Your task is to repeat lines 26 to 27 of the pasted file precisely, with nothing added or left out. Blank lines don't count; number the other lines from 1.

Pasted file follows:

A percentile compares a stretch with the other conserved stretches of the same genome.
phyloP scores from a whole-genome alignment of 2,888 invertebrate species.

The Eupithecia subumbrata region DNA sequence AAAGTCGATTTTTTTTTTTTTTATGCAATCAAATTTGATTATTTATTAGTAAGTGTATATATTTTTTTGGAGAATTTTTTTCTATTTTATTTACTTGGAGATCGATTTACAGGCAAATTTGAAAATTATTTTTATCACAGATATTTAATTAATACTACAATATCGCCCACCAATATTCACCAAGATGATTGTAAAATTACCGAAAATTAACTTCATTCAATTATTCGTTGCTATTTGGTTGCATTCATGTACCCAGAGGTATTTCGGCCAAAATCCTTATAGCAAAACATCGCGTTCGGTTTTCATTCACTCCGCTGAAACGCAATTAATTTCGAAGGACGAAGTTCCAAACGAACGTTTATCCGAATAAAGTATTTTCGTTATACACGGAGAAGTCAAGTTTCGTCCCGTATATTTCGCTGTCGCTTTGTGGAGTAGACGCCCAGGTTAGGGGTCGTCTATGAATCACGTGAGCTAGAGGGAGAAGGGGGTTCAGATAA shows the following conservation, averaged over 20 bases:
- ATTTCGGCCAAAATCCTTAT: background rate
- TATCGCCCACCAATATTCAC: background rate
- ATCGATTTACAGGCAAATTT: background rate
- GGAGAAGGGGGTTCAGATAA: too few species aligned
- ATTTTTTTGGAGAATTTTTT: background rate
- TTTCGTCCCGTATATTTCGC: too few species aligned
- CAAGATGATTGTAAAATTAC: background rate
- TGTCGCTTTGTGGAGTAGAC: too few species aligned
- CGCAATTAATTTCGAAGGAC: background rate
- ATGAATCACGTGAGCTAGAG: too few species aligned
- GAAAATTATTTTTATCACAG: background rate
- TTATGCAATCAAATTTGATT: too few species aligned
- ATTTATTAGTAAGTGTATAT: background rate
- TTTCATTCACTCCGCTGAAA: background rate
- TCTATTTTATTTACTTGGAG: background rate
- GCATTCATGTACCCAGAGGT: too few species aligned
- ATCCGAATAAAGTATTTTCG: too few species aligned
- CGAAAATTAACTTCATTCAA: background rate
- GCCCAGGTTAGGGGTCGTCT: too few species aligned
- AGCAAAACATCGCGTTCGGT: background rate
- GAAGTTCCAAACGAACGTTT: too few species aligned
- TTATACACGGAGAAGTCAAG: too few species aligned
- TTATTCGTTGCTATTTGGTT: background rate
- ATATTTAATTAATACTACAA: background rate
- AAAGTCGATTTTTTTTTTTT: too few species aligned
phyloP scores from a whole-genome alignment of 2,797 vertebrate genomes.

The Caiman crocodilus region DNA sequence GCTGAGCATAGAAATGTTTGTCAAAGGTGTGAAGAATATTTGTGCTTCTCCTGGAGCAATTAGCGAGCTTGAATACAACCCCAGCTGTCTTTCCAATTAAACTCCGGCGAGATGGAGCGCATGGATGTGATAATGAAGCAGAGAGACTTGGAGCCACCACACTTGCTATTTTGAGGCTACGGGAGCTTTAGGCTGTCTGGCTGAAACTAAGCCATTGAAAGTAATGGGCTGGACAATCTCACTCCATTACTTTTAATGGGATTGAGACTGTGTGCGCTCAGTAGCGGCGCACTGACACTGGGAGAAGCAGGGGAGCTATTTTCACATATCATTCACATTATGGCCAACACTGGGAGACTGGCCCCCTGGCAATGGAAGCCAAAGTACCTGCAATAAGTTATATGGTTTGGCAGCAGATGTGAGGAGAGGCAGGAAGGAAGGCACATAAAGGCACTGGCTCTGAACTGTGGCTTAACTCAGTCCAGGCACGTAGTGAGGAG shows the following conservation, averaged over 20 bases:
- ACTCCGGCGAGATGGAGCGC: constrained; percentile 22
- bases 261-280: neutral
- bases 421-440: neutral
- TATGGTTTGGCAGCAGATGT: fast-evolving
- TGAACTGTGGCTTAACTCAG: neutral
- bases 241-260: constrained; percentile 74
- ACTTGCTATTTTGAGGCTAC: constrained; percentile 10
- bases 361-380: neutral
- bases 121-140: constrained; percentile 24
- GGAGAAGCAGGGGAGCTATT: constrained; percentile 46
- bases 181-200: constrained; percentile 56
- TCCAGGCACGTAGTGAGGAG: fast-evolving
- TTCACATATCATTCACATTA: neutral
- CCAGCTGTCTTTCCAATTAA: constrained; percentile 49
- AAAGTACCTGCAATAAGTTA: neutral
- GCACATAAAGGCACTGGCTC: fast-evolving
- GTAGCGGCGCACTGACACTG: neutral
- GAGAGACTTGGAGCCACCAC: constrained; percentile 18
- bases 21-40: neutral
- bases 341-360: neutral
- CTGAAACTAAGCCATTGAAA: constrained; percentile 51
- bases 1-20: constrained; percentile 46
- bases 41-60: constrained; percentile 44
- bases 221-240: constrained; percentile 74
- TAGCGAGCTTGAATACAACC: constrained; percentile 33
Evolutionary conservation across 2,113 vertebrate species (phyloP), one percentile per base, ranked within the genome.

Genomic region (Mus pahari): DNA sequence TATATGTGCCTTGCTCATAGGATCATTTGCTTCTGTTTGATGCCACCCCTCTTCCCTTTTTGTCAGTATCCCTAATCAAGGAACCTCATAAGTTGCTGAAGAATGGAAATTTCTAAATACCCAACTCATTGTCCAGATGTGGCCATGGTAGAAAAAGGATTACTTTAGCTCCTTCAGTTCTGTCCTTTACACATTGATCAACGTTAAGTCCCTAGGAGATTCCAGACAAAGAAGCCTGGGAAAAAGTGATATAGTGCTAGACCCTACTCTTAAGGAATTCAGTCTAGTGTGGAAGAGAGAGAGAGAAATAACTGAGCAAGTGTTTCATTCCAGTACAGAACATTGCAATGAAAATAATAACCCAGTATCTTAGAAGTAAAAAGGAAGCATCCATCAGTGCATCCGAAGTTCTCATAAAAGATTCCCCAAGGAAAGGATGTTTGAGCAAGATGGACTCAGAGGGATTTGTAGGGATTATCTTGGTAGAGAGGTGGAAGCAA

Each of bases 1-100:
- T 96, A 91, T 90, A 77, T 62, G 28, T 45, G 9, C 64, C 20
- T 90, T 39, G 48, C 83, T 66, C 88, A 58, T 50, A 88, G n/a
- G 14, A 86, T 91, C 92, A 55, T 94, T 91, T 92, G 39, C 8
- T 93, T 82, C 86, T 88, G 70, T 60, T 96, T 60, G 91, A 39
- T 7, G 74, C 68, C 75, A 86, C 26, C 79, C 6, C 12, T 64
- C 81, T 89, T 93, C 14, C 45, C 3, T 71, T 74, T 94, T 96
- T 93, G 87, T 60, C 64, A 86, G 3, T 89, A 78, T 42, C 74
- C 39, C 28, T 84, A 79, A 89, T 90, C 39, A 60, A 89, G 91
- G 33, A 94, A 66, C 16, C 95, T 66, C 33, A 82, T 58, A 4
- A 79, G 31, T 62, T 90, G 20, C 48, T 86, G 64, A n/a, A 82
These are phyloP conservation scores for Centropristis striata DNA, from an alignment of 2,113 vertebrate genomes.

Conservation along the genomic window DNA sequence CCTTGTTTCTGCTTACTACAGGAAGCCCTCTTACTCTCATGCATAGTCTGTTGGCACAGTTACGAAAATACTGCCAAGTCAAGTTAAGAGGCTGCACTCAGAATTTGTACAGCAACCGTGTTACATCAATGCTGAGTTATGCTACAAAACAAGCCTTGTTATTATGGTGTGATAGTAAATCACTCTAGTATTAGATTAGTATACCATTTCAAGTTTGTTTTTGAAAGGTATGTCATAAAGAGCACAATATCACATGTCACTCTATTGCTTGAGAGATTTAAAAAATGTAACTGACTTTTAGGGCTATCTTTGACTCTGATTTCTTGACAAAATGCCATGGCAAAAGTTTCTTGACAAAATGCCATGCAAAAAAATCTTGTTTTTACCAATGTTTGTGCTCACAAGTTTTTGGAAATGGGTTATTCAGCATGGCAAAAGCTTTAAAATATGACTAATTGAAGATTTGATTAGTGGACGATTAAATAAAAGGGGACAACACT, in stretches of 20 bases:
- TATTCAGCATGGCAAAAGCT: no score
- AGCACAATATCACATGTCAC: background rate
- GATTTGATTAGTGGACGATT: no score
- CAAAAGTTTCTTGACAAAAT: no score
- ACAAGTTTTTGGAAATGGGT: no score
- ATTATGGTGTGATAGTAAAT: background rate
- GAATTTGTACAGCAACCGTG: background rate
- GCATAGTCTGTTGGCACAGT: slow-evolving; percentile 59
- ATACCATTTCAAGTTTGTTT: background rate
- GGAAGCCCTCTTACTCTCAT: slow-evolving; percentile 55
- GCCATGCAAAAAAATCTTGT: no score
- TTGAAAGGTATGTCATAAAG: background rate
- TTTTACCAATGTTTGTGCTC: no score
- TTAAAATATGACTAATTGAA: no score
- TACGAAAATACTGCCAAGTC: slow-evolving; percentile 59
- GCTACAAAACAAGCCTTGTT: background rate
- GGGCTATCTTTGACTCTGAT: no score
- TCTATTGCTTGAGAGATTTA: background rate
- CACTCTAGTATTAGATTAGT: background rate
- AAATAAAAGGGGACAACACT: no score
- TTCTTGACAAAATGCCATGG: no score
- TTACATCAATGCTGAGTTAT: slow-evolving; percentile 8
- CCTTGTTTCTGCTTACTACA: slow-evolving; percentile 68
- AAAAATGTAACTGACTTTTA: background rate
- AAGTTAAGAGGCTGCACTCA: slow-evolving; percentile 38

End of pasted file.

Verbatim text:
- TTATTCGTTGCTATTTGGTT: background rate
- ATATTTAATTAATACTACAA: background rate